The Friendship Limbo

Today I’ll change things up and kick the week off with a question: What do you do when you know a friendship is drifting apart, but neither party wants to actually end it? Or rekindle it?

I have a friendship in limbo. We don’t live in the same state, so we don’t see each other often. Our relationship has become approximately four months of phone tag to every one semi-awkward conversation.

You know that feeling when it’s been so long since you’ve talked to someone and there’s so much to say that there’s nothing to say? It’s not like you’re going to tell stories about work or what you did over the weekend, because that would require backstory that your friend doesn’t have and you don’t feel like getting into.

So you talk every few months–not because you want to, necessarily, but because you think you should. You’re supposed to. And on those calls you catch up on the basics: Work, family, relationships, kids. Perhaps you quickly catch up on mutual friends. And then someone finds an excuse to get off the phone because neither of you are saying much anyway. And then you think: we haven’t talked in four months and that was our conversation? Are we even friends anymore?

It’s not that either party wronged the other, so you aren’t in a fight. And you’ll see her eventually—mutual friends, remember?—which means you’re not about to initiate some dramatic break up. There’s no cause for one anyway.

So you continue along this path of half-assed phone tag, talking every so often, and wondering after each phone call why you even pretend in the first place.

I feel like this is one of the most uncomfortable stages of friendship, but also a common one. It takes a lot for someone to break up with a friend. We ladies feel so guilty about it that we try to avoid such action under all circumstances. But the infinitely-more-common slink away only feels possible when you know you won’t see her again. Otherwise, it just gets mucho awkwardo when you come to face-to-face and there was no real reason for the drift.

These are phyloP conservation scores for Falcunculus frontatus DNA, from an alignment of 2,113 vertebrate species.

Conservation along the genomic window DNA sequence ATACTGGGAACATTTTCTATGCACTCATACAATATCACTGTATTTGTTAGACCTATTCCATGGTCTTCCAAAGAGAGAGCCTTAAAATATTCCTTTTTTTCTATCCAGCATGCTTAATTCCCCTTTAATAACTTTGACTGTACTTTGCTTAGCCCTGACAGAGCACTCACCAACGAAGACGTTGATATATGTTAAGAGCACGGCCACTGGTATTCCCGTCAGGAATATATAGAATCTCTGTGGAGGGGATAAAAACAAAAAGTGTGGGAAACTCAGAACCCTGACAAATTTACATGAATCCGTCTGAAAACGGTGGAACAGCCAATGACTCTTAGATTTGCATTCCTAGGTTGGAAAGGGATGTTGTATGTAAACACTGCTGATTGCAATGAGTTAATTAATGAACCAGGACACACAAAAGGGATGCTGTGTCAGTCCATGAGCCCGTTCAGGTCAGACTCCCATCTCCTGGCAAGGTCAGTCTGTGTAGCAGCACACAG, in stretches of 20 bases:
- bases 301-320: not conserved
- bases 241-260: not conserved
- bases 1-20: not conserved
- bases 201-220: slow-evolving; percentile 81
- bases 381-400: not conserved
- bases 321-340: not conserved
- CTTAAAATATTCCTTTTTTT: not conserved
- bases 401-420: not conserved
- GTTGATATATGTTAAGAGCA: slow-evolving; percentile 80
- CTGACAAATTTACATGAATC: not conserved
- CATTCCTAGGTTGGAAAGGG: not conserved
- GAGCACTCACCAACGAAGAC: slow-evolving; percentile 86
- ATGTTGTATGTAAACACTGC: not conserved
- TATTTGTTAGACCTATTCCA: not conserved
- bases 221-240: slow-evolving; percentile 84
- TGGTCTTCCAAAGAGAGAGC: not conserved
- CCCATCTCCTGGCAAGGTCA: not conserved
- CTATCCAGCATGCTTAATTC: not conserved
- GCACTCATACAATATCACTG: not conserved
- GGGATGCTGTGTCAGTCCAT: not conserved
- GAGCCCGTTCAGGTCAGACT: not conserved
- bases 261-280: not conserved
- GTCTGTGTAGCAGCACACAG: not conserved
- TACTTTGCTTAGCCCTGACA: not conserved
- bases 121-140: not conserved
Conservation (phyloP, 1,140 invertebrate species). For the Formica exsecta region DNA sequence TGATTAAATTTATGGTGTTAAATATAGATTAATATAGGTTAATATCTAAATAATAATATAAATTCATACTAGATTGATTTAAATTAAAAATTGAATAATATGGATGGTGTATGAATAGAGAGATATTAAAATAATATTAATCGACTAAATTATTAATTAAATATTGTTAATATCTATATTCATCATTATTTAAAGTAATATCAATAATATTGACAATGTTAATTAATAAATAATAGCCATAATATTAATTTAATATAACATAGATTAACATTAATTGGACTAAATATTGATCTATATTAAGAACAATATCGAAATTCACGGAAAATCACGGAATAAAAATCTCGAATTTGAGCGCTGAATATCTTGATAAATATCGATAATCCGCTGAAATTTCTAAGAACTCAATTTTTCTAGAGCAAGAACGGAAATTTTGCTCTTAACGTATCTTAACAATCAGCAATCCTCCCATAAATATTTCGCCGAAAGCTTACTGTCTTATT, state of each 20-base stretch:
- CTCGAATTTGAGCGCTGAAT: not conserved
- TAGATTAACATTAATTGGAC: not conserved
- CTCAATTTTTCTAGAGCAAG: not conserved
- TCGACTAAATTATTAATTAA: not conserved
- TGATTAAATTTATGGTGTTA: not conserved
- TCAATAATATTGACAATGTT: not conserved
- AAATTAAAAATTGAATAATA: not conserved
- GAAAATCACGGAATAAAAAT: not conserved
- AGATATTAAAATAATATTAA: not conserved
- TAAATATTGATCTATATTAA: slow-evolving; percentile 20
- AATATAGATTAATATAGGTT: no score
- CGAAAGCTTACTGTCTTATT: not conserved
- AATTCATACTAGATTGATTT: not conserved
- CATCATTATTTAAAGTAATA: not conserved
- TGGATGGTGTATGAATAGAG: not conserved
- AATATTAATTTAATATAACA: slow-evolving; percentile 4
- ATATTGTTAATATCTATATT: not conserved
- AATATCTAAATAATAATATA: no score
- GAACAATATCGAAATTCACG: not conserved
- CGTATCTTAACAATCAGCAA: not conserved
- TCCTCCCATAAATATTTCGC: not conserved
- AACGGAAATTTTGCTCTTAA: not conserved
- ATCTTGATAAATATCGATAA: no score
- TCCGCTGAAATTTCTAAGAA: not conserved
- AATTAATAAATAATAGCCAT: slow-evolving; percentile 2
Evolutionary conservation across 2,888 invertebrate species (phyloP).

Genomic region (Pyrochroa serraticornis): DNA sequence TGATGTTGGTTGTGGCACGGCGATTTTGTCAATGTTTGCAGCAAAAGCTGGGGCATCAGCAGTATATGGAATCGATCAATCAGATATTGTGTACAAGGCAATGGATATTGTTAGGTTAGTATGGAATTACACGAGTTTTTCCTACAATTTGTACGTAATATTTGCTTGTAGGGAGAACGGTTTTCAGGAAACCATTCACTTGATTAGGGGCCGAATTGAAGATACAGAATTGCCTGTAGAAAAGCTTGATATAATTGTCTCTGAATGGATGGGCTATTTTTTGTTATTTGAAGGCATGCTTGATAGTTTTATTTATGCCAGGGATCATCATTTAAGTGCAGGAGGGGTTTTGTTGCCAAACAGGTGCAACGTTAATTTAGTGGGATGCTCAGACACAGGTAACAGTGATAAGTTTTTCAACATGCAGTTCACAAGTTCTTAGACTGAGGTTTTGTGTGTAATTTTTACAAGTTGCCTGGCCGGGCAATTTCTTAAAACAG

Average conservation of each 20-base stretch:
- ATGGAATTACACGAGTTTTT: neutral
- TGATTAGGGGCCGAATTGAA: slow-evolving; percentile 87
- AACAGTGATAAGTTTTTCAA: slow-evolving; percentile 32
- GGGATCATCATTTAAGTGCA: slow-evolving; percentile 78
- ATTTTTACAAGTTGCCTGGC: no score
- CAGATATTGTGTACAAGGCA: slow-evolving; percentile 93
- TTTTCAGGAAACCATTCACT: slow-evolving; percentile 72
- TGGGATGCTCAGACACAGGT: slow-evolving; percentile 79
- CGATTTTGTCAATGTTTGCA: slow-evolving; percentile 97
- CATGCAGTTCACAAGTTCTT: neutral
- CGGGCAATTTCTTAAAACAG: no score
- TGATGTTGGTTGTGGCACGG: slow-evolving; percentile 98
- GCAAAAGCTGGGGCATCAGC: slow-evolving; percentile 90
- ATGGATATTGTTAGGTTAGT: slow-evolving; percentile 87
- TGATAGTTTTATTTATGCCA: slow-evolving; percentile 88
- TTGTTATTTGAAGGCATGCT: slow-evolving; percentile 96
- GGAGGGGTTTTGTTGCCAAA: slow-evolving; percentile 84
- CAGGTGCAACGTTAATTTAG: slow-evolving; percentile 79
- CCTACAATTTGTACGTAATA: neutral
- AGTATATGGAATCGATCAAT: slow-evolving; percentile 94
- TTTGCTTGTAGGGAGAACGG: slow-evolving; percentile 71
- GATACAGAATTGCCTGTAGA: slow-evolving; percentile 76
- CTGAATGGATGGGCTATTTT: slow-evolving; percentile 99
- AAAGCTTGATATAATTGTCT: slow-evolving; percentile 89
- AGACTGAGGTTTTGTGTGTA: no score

So you ride the friendship wave, right? Is there even another choice? I’m truly curious, because this exact thing happened to me last week. I talked to a lifelong friend on the phone, and it wasn’t that we didn’t like each other, but we just had nothing to say. Our friendship, for all intents and purposes, is over, but neither of us would ever say such a thing.

What would you do? Just keep talking every few months, more out of the respect for the friendship that was than out of actual interest? Or just disengage entirely?

12 Comments

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12 responses to “The Friendship Limbo

  1. Yes. This. Most of my college friends fit into this category: we’re friends because we share a history and genuinely like each other, but our lives have become so different that we’ve mostly drifted apart.

    And for these friendships? I’ve mostly relegated them to email friendships, with the occasional face-to-face meeting tossed in. I find it’s easier to send a chatty, almost-detailed, catch-you-up email than to do it over the phone. Then I feel like they have some clue as to what’s going on with me, and — to me, at least — it’s easier than the phone call. Seems like the backstory details that make talking about something more substantial than the weather are more easily put in writing.

    So – I’ll send out my missive, wait for a reply, and then maybe send something short back acknowledging/responding. And then put it on hold for a month or two and rinse and repeat. More in depth than Facebook, but less awkward than a phone call. Voila!

    • Jean

      Exactly my suggestion: email and Facebook contact. I’d add a birthday phone call as well. And I also like Suzannah’s suggestion of no-obligation emails with fond remembrances of the good ol’ days.